Despite being a G20 member, a Commonwealth Nation member, and even a founding member state of CERN, Pakistan has made it into the top 5 of the most violent countries in the world. While the more educated urban centers tend to be much more liberal and in many cases more peaceful, attacks in the country side and mostly lawless zones of tribal lands have lent a lot of violence to the area. Having been a hub for the Taliban ( there has been questioning as to whether the government was in support of their presence) and many other terrorist organizations, the Pakistani city of Karachi in particular happens to be a target of car bombs and suicide bombers. Pakistan’s police force has often been accused of abductions and torture as well, making it a little difficult to trust authorities in the area.
Afghanistan has always been a land renowned for throwing out invaders, without any fear of bloodshed. Though there have been periods of peace and even relative advancement in human rights, the current delve into the darkness of human capabilities for violence began during the Afghan-Soviet war in the late 1980’s. As a result of the influx of Jihadist fighters and the ample amount of experience available, as well as the latter war with the United States, Afghanistan has had a lingering problem with both terrorist activity and corruption within many areas of the country. Unfortunately, due to the mountainous nature of the country, efforts to rid the country of terrorist elements has caused many leaders and hostile groups to take refuge in hard to cover terrain and allowed for the creation of many training camps, varying from basic combat to chemical and biological weapons manufacturing.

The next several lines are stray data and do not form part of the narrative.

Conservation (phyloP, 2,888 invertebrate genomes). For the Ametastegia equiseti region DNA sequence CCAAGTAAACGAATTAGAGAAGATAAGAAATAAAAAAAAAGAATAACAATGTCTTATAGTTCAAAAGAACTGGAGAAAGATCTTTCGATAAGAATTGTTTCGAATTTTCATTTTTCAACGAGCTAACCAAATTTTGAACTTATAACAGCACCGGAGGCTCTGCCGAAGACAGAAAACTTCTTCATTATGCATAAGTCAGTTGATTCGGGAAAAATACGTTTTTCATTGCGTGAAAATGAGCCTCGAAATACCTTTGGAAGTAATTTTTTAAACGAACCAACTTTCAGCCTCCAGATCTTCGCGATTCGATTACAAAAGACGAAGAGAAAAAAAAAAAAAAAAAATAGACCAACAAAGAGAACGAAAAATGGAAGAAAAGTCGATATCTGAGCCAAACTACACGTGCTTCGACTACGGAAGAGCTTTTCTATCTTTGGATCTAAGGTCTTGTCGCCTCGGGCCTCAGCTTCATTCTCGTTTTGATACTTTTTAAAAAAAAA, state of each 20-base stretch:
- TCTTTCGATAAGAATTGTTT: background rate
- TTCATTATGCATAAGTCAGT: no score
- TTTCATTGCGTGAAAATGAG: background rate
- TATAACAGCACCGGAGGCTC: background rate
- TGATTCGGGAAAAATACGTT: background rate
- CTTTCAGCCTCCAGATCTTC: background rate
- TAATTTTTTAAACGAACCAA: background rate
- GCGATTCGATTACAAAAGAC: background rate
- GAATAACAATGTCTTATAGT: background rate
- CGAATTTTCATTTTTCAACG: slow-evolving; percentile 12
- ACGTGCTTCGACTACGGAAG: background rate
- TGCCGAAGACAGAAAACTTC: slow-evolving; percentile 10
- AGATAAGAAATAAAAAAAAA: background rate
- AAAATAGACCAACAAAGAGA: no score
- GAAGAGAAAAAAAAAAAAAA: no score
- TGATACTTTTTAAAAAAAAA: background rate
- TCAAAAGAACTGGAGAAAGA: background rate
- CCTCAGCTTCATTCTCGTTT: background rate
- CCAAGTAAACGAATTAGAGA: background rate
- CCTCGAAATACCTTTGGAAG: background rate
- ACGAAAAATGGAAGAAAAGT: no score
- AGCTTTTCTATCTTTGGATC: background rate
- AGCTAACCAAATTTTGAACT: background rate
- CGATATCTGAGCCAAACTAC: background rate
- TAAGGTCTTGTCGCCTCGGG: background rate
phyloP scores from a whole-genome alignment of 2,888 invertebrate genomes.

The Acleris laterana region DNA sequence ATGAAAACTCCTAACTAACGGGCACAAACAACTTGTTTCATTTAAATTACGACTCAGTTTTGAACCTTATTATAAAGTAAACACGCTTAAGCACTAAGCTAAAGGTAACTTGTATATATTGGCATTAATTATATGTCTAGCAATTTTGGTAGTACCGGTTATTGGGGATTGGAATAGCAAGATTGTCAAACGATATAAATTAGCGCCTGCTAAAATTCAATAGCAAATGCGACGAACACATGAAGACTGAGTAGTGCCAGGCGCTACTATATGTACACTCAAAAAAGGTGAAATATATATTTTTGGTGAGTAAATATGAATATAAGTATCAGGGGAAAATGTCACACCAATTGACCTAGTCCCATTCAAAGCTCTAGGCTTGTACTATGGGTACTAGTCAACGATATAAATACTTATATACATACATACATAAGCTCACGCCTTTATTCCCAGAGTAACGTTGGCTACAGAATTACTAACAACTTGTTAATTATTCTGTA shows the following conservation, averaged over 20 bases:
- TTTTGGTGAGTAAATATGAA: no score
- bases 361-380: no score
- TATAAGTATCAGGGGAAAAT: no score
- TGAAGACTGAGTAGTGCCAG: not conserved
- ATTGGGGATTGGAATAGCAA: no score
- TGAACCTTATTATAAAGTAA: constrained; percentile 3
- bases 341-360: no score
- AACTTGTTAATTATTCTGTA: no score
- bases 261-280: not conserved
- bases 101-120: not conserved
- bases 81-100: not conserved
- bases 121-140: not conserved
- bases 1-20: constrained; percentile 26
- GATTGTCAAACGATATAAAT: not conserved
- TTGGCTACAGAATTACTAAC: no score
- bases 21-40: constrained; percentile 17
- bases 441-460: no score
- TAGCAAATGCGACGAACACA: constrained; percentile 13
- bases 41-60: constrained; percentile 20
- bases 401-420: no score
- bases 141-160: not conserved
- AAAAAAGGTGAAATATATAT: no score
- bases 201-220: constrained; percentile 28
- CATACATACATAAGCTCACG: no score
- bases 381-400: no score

The origin of ISIS, and having been the site of some of the worst fighting in either of the two American wars of this generation, Iraq has certainly seen better days. Having been ruled previously by Saddam Hussein who had carried out chemical attacks against the Kurdish minority, and then subject to a war between Iraqi insurgents and coalition forces, the Iraqi people have faced violence that has more or less shattered the country. This has only worsened with the installment of the “caliphate”, which has led horrific executions of locals and foreigners alike. With both terrorist and coalition elements causing collateral damage, Iraq is certain an unsafe place to be.
Topping off our list of the most violent countries of 2016 is Syria. Like Iraq, ISIS has a vast presence in the area, and entire swaths of the nation have been wiped out by terrorist and airstrike alike. As a result of this violence, there has been a massive refugee crisis spanning across the globe, and Syria is seen as the epicenter for current terrorist attacks world-wide. With Aleppo, one of the largest cities of the nation all but wholly bombed out, and no sign of stopping in terms of the conflict between ISIS and the rest of the world, it is likely Syria will remain at the top of this list for quite some time.